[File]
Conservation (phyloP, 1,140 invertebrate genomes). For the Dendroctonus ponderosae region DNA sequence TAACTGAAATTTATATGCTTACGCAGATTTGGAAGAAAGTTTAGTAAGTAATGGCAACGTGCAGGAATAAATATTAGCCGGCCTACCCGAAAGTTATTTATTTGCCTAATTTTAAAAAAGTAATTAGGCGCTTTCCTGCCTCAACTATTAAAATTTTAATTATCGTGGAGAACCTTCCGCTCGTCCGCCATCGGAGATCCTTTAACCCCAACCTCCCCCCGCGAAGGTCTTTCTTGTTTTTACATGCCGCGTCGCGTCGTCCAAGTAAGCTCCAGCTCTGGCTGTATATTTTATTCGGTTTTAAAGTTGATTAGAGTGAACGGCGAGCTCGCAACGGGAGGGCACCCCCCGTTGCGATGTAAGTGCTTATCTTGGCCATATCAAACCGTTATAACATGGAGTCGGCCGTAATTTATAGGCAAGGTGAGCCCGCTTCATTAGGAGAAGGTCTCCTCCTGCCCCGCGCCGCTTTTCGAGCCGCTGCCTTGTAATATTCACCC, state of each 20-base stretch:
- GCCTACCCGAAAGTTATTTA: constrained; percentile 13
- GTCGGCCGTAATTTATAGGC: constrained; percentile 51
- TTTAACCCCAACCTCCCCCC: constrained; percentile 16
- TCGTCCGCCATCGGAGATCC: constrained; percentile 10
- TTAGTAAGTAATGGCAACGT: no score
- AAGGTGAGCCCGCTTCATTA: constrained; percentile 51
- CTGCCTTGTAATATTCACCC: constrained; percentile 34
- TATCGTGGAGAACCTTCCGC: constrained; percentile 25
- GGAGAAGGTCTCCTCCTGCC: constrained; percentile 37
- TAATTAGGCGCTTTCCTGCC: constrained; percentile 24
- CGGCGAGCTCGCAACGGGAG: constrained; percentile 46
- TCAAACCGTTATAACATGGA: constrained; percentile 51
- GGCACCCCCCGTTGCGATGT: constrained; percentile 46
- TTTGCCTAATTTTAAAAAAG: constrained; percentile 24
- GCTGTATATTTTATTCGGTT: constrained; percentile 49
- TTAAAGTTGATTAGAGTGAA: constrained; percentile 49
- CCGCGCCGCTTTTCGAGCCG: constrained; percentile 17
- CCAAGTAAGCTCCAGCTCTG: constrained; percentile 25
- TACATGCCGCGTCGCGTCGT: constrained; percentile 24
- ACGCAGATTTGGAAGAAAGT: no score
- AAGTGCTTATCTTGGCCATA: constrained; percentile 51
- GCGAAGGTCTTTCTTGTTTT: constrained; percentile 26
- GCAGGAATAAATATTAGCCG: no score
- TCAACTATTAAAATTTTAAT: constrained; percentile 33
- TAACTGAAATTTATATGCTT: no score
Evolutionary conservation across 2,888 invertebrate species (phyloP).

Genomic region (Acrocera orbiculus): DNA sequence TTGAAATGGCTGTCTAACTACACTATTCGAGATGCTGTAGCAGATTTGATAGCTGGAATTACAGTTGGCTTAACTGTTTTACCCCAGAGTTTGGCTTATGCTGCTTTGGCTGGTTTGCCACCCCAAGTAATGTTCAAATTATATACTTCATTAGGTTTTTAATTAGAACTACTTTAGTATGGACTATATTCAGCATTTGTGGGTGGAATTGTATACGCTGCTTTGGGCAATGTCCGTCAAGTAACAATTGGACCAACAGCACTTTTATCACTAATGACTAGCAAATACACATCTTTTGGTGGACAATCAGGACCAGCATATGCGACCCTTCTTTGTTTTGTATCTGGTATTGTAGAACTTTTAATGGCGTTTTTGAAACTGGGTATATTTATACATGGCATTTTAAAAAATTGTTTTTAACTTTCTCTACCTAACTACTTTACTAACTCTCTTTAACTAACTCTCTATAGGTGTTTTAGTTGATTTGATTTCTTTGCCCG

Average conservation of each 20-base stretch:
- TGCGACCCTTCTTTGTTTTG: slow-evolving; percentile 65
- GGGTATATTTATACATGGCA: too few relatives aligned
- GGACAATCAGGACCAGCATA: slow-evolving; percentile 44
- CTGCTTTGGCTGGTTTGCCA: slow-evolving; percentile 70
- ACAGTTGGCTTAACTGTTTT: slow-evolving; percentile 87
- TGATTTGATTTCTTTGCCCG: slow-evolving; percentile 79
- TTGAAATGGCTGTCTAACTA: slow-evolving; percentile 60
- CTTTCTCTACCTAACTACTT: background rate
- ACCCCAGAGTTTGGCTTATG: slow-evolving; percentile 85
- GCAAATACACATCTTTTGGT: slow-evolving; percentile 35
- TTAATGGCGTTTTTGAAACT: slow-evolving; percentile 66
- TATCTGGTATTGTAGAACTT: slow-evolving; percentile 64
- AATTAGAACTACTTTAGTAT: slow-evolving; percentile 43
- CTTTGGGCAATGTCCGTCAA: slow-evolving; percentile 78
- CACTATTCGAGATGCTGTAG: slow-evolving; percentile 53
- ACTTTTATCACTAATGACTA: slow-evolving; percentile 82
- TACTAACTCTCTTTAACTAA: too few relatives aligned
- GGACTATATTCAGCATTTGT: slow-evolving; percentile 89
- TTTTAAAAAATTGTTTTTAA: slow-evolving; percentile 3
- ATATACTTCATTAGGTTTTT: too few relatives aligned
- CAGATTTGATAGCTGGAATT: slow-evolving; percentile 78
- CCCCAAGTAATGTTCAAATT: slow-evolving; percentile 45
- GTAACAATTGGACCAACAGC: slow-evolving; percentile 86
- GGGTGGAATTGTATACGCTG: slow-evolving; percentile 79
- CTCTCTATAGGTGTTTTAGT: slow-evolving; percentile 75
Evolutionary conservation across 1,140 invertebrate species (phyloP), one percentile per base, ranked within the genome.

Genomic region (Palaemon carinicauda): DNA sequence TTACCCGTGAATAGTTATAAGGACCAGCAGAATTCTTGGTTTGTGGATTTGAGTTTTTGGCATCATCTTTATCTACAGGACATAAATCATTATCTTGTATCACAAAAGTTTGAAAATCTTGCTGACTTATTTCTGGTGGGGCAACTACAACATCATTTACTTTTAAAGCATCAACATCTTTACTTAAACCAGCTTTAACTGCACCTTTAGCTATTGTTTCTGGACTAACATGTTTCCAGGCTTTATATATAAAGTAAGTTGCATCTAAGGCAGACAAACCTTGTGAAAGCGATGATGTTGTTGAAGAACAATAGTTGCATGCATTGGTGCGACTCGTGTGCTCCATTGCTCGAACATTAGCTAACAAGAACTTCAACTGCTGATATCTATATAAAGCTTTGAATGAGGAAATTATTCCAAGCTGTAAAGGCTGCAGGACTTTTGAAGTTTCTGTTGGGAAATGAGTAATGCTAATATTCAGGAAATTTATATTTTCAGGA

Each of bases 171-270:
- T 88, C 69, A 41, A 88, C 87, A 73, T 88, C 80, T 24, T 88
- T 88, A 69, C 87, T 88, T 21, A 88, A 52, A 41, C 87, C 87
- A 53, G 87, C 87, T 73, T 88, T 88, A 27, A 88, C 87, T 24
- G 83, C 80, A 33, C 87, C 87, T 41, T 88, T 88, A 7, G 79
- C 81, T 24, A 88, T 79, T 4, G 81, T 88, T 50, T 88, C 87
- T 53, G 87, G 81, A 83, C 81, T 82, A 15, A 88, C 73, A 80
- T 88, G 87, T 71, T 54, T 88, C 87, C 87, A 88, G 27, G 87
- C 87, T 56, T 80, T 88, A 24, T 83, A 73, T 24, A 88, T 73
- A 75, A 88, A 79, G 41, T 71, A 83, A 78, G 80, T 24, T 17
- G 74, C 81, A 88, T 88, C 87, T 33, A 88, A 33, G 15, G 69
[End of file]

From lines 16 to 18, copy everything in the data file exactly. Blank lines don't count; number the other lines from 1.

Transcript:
- GCTGTATATTTTATTCGGTT: constrained; percentile 49
- TTAAAGTTGATTAGAGTGAA: constrained; percentile 49
- CCGCGCCGCTTTTCGAGCCG: constrained; percentile 17